Did I mention how excited I am to be going back to the Northwest? I miss my ocean something fierce — PLUS, I’ll be bringing Rachael Taylor with me as my assistant instructor, AND, we’ll be reuniting with our fabulous friend Kelsi Eldredge (who recently relocated to Seattle). It’s going to be a CooperHouse employees of 2013 reunion!


We’re also having another OKC workshop on May 30th & 31st at the awesome Dunlap Codding space down on Film Row. We only have 10 tickets remaining for the May workshop, so if you’re in town I would definitely encourage you to snap one up. This will be our last 2014 workshop in OKC, because… We’re going to San Francisco in June (dates TBD), and working on adding workshops in Denver, Chicago, Dallas, and possibly NEW YORK. :)

I can’t tell you how much fun I had with our last workshop. It was a fantastic bunch of creatives and I’m thrilled to watch them put their skills into action. If you have any questions, please let me know. I’m happy to chat with you about your small business and whether this workshop would be a good investment for you.

Thanks for reading,


P.S. There are only 12 hours left to win a FREE ticket to our OKC workshop over at Pencil Shavings Studio — it’s easy to enter and we’ll announce the winner on Monday!

AUTHOR: erin coopercomment (0)

anchored in: DESIGN, LESSONS

Cultivating A Creative Toolbox.

March 8, 2014


I wanted to share something that I’ve been working on including in my workshop course materials about learning how to cultivate your creativity. We all start out in life with a different set of tools for accomplishing our goals. Some people have natural talents, some have lots of support from their families, some have life paths that teach them valuable skills… But some don’t. You don’t have the same toolbox as anyone else. Our talents, the support & education we receive, the growth we experience, it all varies, as do our abilities to find creative solutions.

1. Stop Comparing.

It’s totally insane to imagine that we should measure our output with anyone else, no matter how similar they may seem to us. Consider simply that every moment you spend comparing is a moment you COULD be spending creating, practicing and honing your own abilities. Also, you have to understand that the struggles you face as you create are vital to building your abilities. We always say that you are not hiring a designer, you are hiring their experience. Experience is what makes a creative person valuable. They’ve been through struggles and they’ve solved them, and that contributes to their toolbox.

2. Focus on Solutions.

The process of finding a creative solution, whether you’re designing, painting, or doing any kind of creative work, starts with being able to visualize the outcome. Knowing what you need the end point to be is the most important step. If you know what the outcome needs to be, then you won’t get hung up on the obstacles. We like to say that if you have no plan, then how do you know if you’re facing an obstacle or an end? So, always start on paper. Sketch the solution, or write it down first.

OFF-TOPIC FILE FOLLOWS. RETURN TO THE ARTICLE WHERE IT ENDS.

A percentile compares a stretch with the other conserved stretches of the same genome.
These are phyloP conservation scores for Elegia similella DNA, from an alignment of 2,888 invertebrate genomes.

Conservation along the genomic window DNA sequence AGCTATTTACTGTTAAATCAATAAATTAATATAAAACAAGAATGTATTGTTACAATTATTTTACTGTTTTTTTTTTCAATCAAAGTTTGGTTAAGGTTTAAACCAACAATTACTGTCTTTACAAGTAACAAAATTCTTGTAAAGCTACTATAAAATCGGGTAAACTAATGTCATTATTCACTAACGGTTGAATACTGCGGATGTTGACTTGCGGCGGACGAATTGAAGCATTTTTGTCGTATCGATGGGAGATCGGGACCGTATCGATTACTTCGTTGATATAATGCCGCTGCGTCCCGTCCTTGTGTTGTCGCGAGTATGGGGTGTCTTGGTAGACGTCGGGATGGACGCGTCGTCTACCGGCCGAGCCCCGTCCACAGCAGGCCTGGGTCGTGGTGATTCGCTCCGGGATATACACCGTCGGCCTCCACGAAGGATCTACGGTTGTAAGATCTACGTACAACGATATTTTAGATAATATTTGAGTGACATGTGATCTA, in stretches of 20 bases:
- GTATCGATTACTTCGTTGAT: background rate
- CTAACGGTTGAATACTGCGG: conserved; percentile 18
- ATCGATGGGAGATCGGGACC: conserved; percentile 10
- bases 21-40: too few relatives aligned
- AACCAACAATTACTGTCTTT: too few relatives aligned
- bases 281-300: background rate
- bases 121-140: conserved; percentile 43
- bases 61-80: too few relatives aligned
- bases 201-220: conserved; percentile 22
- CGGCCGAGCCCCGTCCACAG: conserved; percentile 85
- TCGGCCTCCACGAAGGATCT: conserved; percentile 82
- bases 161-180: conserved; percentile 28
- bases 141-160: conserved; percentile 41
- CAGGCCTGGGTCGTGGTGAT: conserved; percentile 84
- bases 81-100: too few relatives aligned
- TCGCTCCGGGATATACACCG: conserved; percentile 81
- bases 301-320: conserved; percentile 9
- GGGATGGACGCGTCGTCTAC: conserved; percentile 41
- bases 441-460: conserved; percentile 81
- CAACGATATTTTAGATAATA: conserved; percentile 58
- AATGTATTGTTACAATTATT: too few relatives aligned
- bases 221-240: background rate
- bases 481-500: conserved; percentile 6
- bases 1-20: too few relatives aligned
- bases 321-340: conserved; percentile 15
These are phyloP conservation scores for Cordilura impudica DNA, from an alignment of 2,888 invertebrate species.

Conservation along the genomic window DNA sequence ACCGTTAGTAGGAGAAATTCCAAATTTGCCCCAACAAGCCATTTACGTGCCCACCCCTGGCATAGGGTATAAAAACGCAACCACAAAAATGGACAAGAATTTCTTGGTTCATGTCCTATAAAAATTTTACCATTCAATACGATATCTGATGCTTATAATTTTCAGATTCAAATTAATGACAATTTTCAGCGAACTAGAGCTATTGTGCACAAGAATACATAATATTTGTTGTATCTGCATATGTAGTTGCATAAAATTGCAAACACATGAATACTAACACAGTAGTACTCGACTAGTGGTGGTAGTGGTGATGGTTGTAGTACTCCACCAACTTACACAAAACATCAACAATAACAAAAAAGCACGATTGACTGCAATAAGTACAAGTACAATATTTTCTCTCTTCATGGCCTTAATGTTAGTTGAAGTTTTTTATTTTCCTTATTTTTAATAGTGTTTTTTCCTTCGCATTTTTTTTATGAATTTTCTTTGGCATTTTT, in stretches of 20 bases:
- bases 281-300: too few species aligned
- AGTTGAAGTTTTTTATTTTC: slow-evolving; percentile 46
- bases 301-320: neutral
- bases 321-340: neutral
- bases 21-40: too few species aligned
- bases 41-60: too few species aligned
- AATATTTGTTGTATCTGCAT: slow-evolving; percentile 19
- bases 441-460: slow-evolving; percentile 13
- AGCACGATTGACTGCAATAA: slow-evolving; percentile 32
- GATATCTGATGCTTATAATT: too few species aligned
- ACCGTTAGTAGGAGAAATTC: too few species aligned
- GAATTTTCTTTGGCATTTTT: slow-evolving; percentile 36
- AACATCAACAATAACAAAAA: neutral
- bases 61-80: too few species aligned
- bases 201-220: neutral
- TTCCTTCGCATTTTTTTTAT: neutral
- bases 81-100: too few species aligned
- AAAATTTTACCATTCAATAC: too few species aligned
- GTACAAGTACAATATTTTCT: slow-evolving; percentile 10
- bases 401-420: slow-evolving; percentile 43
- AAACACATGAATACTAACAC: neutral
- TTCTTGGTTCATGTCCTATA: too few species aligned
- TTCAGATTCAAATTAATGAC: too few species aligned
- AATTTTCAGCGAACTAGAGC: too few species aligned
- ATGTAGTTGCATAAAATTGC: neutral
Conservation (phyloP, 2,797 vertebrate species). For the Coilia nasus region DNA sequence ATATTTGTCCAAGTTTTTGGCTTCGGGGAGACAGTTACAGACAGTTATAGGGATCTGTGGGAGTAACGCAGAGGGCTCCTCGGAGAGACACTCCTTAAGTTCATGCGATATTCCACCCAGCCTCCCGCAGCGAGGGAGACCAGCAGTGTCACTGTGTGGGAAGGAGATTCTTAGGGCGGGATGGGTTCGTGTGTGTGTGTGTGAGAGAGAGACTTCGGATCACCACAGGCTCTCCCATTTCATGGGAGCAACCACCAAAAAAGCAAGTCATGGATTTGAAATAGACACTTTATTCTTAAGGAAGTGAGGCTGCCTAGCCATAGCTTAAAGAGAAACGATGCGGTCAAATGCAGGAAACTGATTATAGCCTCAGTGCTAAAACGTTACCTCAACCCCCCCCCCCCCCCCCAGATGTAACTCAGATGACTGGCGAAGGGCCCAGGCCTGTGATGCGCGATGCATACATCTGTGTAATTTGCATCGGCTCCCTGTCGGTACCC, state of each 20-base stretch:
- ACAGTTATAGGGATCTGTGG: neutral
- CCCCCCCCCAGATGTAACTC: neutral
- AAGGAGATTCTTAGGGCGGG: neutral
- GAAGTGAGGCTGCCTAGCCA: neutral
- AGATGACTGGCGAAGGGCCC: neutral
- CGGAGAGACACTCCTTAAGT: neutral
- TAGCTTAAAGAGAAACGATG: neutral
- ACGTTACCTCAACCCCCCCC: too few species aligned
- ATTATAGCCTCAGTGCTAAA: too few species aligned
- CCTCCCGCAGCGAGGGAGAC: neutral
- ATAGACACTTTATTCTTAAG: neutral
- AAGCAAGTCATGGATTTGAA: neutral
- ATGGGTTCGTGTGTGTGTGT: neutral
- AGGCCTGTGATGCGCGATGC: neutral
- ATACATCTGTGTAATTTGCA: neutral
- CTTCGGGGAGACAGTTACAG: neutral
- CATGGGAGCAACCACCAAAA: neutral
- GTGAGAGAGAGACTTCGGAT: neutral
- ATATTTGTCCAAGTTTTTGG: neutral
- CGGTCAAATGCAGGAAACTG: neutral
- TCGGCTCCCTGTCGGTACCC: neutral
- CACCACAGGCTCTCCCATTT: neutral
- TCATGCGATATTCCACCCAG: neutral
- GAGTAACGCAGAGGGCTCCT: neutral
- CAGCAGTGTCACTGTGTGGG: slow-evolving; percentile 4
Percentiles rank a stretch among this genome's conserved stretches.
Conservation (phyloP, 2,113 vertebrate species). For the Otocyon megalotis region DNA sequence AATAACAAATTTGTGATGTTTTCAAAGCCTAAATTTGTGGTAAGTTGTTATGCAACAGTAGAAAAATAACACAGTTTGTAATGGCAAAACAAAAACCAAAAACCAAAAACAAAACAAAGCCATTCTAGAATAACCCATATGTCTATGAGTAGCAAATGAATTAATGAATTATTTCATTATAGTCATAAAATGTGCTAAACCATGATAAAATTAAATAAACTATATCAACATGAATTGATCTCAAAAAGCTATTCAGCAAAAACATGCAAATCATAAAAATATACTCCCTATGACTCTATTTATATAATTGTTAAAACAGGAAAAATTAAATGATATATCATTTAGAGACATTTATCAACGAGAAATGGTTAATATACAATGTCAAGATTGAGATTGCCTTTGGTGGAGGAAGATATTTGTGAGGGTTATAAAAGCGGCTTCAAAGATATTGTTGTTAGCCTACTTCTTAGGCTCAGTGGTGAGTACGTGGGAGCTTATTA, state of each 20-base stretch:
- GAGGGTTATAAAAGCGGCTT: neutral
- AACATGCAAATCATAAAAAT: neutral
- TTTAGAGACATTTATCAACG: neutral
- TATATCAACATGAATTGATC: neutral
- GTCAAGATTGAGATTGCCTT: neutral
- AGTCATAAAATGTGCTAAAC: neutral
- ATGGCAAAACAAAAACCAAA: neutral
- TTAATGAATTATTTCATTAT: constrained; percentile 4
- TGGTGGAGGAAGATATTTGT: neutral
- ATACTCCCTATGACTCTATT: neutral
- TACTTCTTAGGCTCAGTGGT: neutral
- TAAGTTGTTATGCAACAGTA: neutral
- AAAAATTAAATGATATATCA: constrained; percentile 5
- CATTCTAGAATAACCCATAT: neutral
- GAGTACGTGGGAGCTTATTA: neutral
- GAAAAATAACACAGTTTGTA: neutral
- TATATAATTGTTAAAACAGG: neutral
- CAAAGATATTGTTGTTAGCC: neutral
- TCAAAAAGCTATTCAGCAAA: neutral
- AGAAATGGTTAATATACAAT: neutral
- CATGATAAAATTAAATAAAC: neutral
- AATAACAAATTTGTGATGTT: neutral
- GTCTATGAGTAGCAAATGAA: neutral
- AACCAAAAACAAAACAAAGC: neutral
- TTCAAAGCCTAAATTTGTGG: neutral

3. Sharpen Your Tools.

Acquire new skills and experiences like they are what you need to breathe. Share your skills with others. Eventually, your output will be a reflection of the energy you put into creating good work. The journey is what makes your output unique and diligence paired with focus will result in a product that you can take pride in.

I also wanted to mention that something I run into with people who are learning to design is a tendency to rely on tricks or trends. This is why I always encourage my students to start with paper. Your design concepts shouldn’t rely on the Photoshop effects to be good. You should be able to communicate your solution using pencil and paper FIRST. If it’s good on paper, then it will be amazing when you execute it with design software.

So, I’m curious… What are your biggest hurdles when you’re trying to be creative?


AUTHOR: erin coopercomment (0)

anchored in: ART

Tuesdays with Bert: Week 4

February 21, 2014

My mojo was absent during my 4th class with Bert. After a draining week, I just couldn’t seem to get my idea to translate. The tone of my painting wasn’t working. All in all, I redrew the face 10 times. I repainted the face 3 times. And I redid the eye at least 8 times. FINALLY, I was happy with it. Pretty happy. Mostly happy. I painted another lady last week, but I just didn’t like her. I posted her to Instagram, and then deleted it and gessoed the canvas. Sometimes it flows, and sometimes… it’s a struggle.


AUTHOR: erin coopercomment (0)